Rafael Nadal v Juan Martin del Potro Wimbledon Live Stream and Predictions - Nadal and del Potro meet in Wimbledon blockbuster

Luke Williams 11 Jul 2018
  • Rafael Nadal vs Juan Martin del Potro is live from Wimbledon from 00.00am AEST on Thursday
  • Nadal leads 10-5 on head-to-head, 2-0 on grass
  • Watch and bet on tennis live from Wimbledon at bet365 > live streaming > tennis (geo-restrictions apply; funded account required or to have placed a bet in the last 24 hours to qualify)

Rafael Nadal and Juan Martin del Potro meet in a blockbuster Wimbledon quarter final on Wednesday as both players attempt to return to the semi-finals after lengthy absences. 

Watch and bet on Nadal v Del Potro at bet365 (geo-restrictions apply; funded account required or to have placed a bet in the last 24 hours to qualify)

Nadal has not been to the semis at Wimbledon since a runner-up finish in 2011, while del Potro is seeking a last four berth for the first time since 2013.

Nadal's sharp decline at Wimbledon was particularly surprising, given that the great Spaniard had made five consecutive finals between 2006 and 2011 (he missed the 2009 edition through injury), claiming titles in 2008 and 2010, but what followed was years of mind-boggling under-achievement. Nadal was particularly susceptible to big-servers/big-hitters, losing to Lukas Rosol, Nick Kyrgios, Dustin Brown and Gilles Muller during his lean spell, while there was also the head-scratching loss to Steve Darcis somewhere in the mix. In all, Nadal failed to go past the fourth round between 2012 and 2017, raising serious concerns as to whether he would ever cut it at Wimbledon again. 

However, the King of Clay has been resurgent on the grass of Wimbledon this year, staging a return to the quarter finals without dropping a set. His campaign has no doubt been aided by the unusually hot weather at Wimbledon around this time of the year, making the courts drier, and hence more receptive to his trademark spin-laden forehand. The balls have been bouncing higher, meaning Nadal doesn't have to go as low as he has had to to retrieve.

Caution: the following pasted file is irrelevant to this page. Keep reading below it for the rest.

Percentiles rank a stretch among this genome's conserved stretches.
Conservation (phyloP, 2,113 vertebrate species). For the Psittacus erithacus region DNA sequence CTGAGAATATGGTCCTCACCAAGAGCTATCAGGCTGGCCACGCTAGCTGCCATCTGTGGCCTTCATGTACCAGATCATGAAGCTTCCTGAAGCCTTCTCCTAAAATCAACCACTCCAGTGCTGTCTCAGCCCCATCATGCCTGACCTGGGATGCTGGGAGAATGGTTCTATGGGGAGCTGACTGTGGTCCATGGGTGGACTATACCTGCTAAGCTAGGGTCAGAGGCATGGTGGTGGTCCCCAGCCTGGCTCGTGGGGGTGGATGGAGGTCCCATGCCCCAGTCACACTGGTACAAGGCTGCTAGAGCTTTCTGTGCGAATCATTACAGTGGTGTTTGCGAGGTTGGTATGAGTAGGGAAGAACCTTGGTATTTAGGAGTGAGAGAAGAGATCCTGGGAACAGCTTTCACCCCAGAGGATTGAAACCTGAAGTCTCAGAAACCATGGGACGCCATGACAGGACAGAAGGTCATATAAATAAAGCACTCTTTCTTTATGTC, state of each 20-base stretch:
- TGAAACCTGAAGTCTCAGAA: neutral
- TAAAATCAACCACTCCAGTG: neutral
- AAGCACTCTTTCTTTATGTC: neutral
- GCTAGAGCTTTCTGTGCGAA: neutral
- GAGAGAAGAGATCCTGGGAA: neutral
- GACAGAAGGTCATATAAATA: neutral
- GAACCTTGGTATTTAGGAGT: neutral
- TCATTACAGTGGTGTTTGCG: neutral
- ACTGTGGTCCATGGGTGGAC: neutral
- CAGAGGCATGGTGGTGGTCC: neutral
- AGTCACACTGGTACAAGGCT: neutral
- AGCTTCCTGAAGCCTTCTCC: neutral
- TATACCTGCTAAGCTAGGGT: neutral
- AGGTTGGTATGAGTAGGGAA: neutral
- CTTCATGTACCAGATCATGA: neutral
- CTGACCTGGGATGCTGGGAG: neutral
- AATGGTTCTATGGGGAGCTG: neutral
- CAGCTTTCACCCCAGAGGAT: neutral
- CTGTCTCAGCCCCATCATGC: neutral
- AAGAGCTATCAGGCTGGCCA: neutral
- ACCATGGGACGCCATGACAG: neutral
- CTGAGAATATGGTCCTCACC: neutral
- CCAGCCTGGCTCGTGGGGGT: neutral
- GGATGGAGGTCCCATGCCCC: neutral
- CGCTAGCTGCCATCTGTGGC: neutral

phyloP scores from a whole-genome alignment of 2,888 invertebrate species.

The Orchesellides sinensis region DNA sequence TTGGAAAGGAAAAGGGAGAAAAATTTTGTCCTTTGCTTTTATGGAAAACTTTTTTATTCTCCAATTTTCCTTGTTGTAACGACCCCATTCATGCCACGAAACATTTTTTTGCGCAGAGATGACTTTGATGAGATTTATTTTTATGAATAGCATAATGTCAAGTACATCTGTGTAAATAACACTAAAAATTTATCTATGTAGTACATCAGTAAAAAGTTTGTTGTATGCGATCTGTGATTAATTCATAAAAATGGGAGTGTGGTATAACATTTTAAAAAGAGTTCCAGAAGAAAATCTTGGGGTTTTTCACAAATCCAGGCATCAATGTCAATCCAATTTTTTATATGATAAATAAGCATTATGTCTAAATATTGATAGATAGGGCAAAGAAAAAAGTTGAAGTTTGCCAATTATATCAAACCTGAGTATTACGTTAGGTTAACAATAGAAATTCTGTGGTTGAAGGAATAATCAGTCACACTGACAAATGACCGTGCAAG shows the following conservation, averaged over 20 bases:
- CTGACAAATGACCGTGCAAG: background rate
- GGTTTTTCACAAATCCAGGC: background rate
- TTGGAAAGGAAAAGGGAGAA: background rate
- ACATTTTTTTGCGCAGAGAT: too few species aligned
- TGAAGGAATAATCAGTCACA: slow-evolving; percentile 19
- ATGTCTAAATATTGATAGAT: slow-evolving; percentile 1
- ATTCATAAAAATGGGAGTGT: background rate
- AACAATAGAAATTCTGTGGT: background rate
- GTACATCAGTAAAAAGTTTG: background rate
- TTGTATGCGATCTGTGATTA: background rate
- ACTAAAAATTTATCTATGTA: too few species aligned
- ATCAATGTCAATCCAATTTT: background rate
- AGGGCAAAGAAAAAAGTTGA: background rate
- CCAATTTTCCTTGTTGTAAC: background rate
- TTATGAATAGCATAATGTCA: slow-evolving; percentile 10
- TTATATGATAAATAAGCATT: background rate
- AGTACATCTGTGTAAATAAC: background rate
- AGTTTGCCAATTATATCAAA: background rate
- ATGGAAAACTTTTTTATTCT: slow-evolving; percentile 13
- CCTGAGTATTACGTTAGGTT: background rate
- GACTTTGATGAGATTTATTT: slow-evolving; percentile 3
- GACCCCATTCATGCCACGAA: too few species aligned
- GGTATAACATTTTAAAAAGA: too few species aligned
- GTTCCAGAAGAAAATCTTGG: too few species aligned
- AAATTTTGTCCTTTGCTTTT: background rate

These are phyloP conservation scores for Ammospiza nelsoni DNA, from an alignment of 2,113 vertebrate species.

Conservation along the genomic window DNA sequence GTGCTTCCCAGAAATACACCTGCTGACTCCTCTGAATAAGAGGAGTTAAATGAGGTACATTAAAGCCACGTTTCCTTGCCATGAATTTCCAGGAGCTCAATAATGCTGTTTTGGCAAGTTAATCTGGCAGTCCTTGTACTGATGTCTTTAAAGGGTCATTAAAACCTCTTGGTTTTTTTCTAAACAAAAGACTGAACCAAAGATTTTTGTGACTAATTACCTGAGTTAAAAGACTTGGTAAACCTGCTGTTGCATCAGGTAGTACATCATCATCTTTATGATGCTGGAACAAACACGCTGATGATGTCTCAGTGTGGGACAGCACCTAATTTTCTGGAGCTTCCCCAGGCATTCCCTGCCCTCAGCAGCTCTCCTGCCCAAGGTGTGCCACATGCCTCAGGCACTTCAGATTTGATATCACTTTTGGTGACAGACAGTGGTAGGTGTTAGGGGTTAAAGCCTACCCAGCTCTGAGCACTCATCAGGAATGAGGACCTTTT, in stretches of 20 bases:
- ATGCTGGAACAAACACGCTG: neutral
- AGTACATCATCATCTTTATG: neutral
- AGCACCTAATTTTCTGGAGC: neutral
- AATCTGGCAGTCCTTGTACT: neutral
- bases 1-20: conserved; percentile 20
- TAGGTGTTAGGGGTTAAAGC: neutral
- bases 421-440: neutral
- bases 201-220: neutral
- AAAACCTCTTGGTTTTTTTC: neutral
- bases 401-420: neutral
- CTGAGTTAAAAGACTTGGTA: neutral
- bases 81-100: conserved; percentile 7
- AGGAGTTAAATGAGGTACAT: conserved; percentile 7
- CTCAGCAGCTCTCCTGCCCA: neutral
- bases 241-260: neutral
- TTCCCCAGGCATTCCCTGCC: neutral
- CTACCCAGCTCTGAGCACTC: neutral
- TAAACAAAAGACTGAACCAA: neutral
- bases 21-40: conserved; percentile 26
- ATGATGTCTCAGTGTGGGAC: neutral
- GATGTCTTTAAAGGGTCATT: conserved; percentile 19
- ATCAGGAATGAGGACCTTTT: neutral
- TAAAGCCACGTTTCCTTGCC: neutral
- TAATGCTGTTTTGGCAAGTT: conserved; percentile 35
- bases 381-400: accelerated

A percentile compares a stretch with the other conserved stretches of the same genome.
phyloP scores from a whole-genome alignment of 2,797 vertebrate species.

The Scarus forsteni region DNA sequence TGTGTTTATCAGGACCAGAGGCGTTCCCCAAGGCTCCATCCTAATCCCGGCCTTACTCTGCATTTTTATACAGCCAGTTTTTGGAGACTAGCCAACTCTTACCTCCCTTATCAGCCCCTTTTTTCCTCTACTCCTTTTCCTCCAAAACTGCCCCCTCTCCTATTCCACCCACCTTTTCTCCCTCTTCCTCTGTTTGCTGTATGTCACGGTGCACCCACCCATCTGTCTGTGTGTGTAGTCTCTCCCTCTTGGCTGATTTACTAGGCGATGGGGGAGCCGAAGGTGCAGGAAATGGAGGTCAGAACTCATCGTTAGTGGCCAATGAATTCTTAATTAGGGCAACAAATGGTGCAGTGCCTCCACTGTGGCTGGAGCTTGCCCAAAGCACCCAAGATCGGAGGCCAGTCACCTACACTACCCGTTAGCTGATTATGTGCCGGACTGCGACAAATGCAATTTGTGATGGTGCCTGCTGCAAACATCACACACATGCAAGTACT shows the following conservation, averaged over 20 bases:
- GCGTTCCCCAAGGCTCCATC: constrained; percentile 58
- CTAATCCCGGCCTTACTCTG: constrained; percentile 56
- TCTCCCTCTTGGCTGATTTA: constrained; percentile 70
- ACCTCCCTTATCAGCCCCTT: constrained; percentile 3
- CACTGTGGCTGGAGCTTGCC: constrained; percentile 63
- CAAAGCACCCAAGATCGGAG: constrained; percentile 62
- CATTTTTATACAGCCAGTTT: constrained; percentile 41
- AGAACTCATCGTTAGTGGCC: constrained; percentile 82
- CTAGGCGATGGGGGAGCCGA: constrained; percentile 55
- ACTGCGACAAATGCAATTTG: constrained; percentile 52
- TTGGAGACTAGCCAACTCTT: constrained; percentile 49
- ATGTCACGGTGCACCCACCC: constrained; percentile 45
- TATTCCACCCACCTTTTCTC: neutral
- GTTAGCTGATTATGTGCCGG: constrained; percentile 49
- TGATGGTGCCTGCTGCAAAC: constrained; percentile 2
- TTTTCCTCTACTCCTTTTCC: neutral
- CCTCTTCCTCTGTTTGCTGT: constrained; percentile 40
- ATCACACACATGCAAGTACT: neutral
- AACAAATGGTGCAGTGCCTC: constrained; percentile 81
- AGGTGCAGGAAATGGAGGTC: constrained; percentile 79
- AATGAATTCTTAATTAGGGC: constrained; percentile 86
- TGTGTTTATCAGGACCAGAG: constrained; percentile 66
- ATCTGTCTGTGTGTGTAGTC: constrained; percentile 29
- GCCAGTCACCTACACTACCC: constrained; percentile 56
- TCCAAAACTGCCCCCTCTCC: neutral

A flawless tournament, and an admittedly easy draw has so far featured straight sets wins over Dudi Sela, Mikhail Kukushkin, Alex Di Minaur and Jiri Vesely- with the world number one, who will stay at No. 1 after Wimbledon regardless of whatever happens from here, sauntering into the quarter finals with minimum of fuss. 

Nadal has now made the quarter finals in all three Slams this year- the first ended in a disappointing fifth-set retirement against Marin Cilic at the Australian Open, but the second was part of a glorious clay-court campaign that saw the Spaniard claim an 11th French Open title, adding to 11th titles in Monte Carlo and Barcelona, and an eighth Rome title to boot. 

Nadal opted not to play any pre-Wimbledon warm-up tournaments, pulling out of Queen's so as to get more rest and recovery after his clay-court exertions, but it has worked out nicely for him at Wimbledon, where he has moved through the draw without much trouble. However, this is where the honeymoon ends. If Nadal is to win Wimbledon, he may have to go through Juan Martin del Potro, Novak Djokovic and Roger Federer in successive rounds. First up: del Potro. 

Juan Martin del Potro is back in the Wimbledon quarter finals for the first time since 2013, when pushed Novak Djokovic to the brink in an epic semi-final. His infamous injuries have restricted him to just three appearances since then. In fact, he did not play in the two years following that semi-final run, while he reached the third round on his return in 2016, and the second round in 2017.

However, the giant Argentine has finally found an extended run of good health, and he has been making the most of it, reminding everyone of the sort of career he might have had had he somehow managed to stay fit. This is not the time for sober reflection on what might have been, it is the time to appreciate the quality the man brings to the tour; and enjoy these moments.